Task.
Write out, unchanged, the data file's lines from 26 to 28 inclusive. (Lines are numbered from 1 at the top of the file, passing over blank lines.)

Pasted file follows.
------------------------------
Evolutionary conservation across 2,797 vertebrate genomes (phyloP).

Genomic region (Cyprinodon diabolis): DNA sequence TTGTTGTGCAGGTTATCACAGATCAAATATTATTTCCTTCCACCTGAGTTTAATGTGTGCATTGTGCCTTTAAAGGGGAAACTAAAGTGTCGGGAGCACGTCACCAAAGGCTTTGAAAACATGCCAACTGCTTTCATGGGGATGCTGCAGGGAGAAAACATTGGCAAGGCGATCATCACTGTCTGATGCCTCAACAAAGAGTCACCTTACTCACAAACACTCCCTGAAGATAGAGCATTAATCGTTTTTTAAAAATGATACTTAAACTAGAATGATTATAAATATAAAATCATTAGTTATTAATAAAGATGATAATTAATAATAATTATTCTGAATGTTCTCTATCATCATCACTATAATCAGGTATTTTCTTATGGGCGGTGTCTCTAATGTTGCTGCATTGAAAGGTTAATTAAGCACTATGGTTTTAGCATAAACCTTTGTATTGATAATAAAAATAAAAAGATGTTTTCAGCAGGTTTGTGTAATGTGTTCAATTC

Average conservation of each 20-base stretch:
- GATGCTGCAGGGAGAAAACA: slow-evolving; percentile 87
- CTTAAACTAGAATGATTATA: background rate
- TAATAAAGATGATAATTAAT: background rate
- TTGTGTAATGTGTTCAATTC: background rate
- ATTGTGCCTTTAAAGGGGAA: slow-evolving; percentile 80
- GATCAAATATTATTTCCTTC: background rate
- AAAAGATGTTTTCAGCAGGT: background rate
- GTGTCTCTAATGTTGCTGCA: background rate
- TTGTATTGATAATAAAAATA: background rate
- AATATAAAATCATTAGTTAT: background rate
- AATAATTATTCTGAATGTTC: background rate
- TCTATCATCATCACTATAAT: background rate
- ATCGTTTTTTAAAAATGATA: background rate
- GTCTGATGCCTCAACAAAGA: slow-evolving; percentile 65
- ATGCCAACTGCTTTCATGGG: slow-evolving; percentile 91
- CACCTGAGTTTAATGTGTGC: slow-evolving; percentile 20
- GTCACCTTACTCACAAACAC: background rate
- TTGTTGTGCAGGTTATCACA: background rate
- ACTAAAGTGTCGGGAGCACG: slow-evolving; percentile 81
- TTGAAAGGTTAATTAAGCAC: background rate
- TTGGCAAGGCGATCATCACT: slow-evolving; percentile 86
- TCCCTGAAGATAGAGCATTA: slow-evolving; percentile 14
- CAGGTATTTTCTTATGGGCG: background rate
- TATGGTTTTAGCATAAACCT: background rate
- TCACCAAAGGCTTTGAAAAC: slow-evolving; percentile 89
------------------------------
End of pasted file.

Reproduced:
- CAGGTATTTTCTTATGGGCG: background rate
- TATGGTTTTAGCATAAACCT: background rate
- TCACCAAAGGCTTTGAAAAC: slow-evolving; percentile 89